Veteran St. Louis DJ Danny Morris can be found creating his music and video magic at Just John in the Grove each week, but with his newly released podcast "Altered Visions", he's bringing a bit of the club and the kiki to viewers at home and abroad.


The premiere episode, which dropped on Friday, features a fun mix of dance tracks and video, including a special interview with DJ Bruce Devery of G St. Pete from Florida.


We caught up with Danny to talk "Altered Visions", music and more. (You can check out his first episode below.)


"Altered Visions" dropped on our social media feeds like the Beyoncé album. What was the inspiration behind it and what do you hope to do with it?


Actually, it was the my husband Xavier's idea. He explained to me that DJing in a club and having my audio mix cloud has been very good to me but I could connect people all over the place doing the video podcast. I thought the idea was really cool since I can't say that I have seen anyone doing this yet. It was originally going to be a live stream show once a week. But learning the program and the production has been a bit overwhelming so we decided a once a month show would be a great way to start out until we work all the bugs out.


This has evolved from just DJing into doing a Charts section and also creating the concept of "KiKi Lounge" where I will get a chance to introduce viewers to a lot of interesting people I have met. The goal is to go live every week when we get to that point. That way I can interact and chat with people and even take a request or two. Basically the reason I am doing this is because Facebook is cluttered with political opinions and I am guilty of it too. But the goal here is to basically get you away from that for awhile. Also I have friends that I grew up with that don't get out any more. So this is a nice way of giving them a moment to hear some new music I play and that way they feel connected to the club scene.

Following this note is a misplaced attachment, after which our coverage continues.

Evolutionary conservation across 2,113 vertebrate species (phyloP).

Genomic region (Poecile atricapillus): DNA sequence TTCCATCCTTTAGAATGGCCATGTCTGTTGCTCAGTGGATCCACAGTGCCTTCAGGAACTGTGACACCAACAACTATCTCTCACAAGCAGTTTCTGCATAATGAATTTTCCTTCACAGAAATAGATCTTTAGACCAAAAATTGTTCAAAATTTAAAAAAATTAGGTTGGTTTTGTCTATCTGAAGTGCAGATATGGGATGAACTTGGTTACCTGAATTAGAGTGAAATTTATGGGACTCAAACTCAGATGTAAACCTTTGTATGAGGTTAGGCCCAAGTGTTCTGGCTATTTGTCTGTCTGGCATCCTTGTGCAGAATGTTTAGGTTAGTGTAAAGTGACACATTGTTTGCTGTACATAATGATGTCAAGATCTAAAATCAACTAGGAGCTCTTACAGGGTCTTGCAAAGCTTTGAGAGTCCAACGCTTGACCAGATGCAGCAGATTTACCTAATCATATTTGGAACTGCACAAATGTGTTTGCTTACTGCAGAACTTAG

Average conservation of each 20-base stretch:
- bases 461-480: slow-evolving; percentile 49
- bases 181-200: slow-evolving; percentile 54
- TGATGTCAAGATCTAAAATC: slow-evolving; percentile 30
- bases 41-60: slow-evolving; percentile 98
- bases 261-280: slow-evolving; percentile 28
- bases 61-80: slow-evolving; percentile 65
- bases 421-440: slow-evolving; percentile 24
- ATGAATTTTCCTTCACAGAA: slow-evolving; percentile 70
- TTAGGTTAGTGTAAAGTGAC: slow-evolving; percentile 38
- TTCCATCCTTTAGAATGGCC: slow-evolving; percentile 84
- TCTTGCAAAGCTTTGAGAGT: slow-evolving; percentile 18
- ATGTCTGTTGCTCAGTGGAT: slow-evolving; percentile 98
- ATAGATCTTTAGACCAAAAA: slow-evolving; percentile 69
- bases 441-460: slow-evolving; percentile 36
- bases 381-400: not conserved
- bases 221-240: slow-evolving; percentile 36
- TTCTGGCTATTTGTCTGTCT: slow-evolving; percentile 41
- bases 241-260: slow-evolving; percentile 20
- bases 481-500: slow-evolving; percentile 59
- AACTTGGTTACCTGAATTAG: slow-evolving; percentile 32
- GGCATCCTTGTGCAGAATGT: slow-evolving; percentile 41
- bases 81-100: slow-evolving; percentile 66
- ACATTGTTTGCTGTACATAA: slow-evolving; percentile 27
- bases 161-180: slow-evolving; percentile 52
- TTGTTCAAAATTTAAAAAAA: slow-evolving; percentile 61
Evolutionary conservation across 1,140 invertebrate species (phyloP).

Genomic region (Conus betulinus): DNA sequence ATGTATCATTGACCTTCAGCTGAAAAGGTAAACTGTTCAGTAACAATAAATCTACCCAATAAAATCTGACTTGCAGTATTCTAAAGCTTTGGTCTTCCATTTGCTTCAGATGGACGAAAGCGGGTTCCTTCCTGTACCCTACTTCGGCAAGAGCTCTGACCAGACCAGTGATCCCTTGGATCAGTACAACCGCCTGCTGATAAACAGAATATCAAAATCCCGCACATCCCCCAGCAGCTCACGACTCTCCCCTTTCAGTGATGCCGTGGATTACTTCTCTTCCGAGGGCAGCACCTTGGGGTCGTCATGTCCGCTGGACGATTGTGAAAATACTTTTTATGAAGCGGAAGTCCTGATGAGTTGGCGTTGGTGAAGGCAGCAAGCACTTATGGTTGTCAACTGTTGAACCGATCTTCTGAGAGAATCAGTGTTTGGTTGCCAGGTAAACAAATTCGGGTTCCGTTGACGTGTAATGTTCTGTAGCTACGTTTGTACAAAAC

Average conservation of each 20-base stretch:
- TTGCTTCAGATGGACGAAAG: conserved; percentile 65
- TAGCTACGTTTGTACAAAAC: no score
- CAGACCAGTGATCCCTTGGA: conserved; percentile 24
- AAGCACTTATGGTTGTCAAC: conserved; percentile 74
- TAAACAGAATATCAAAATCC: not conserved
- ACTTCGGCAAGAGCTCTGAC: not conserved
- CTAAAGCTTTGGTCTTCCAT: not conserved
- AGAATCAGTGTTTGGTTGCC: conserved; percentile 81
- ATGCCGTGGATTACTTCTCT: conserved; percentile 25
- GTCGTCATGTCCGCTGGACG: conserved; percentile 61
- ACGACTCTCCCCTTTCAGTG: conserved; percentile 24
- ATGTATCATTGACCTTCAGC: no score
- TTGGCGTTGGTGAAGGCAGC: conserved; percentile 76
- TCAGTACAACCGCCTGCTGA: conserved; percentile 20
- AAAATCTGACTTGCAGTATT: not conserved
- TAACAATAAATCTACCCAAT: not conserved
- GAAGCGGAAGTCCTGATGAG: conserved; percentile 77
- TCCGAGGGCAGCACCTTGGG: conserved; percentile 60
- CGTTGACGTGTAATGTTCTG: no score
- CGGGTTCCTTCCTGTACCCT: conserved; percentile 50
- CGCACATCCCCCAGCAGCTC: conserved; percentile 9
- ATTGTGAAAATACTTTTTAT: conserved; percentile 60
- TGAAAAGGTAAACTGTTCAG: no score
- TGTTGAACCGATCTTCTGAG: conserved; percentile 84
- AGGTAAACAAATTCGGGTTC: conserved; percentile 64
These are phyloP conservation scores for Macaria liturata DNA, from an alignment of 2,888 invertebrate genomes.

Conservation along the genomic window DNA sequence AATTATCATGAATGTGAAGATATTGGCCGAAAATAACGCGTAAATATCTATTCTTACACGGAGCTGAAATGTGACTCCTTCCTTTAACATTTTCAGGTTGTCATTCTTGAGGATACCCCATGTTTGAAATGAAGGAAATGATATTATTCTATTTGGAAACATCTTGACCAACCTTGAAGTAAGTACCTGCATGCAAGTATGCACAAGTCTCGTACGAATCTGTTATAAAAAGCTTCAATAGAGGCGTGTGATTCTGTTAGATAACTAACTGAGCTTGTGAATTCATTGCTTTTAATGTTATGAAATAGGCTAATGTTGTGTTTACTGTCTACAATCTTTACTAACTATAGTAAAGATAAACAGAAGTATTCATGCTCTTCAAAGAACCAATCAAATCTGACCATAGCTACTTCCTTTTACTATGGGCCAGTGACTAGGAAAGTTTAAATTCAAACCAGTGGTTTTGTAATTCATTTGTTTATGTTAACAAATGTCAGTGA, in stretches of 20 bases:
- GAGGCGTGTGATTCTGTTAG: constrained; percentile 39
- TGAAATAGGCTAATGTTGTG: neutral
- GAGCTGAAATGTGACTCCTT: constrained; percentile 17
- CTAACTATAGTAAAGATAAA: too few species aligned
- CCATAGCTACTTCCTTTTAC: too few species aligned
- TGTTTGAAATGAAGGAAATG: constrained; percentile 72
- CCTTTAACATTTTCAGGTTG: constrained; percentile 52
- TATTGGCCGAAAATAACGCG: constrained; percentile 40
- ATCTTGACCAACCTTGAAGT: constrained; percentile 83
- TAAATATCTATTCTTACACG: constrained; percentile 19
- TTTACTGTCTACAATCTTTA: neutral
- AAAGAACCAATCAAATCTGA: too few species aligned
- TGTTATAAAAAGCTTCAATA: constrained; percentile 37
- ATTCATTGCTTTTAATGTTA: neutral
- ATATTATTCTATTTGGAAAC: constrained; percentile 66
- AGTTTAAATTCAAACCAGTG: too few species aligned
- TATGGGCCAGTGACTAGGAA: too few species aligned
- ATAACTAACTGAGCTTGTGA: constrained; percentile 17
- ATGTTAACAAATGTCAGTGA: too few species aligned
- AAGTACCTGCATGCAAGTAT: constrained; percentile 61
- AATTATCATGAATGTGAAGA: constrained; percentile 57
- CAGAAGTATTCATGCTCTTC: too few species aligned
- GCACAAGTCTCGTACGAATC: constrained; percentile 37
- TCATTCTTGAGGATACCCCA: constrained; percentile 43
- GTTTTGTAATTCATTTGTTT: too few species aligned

What can folks look forward to in the near future with "Altered Visions"?


Well like I said before we would like to eventually get to a live streaming format every week. I have a few things up my sleeve for some fun takeaways between sets. So I am going to be experimenting a lot to see what works and what doesn't in the next year. My husband and I have a lot of ideas and we are always brainstorming. I am planning on doing some special episodes in the future starting with the next episode which will air on October 26th. It will be all about my time at Faces. The whole episode will be packed with music from that era (1996 - 2002). Two former employees will be my guests in the return to the "KiKi Lounge". I will also be doing special episodes dedicated to other clubs I have worked at such as Twist and Fallout.


I'm dating myself, but we do go way back. I remember you spinning at Twist and Fallout. Tell us a bit about your DJing career.


The first place I DJ'd at was Angle's. I DJ'd a special event for Howard Meyer. Then I worked at Magnolia's briefly until they found out I was 20. I used to make mix tapes for Julie the manager at Twist. She talked to me about doing an all ages night that eventually carried over to Fallout and I eventually becoming a Billboard reporting DJ in 1994. I am still a Billboard DJ marking my 24th year this November, it's something I am very proud to be a part of.


I have always tried to use video in my sets even from the beginning. I used to use VHS tapes and they were a big part of DJing for me back when MTV was actually showcasing music videos. Seeing what a strong presence videos had in the club scene, I gravitated towards doing long versions of video remixes to play in my set, and then eventually doing them professionally. I was pleased when technology eventually made it mildly easy to mix videos from DVD's and now from mp4 files. In a lot of ways I had a feeling video was always the path I would be taking and has become a big part of my DJing.


What's the secret to keeping your finger on the pulse of what's current in the queer dance scene?


I think the secret to staying aware is to just listen to customers and try to do your best to know what will work and what to filter out. Also being a Billboard DJ definitely helps as well. I also talk to other DJ's and promoters and see what works for them. I also like throwing in some hits from the past too that way it makes for a fun mix for all ages.


Ok - I'm putting you on the spot. Absolute favorite song of all time?


Donna Summer "I Feel Love" - that song is timeless. You could play the original version in a set today and it still works. It's my go to happy place song.


AV Show S01E01 - Pilot - djdannymorris



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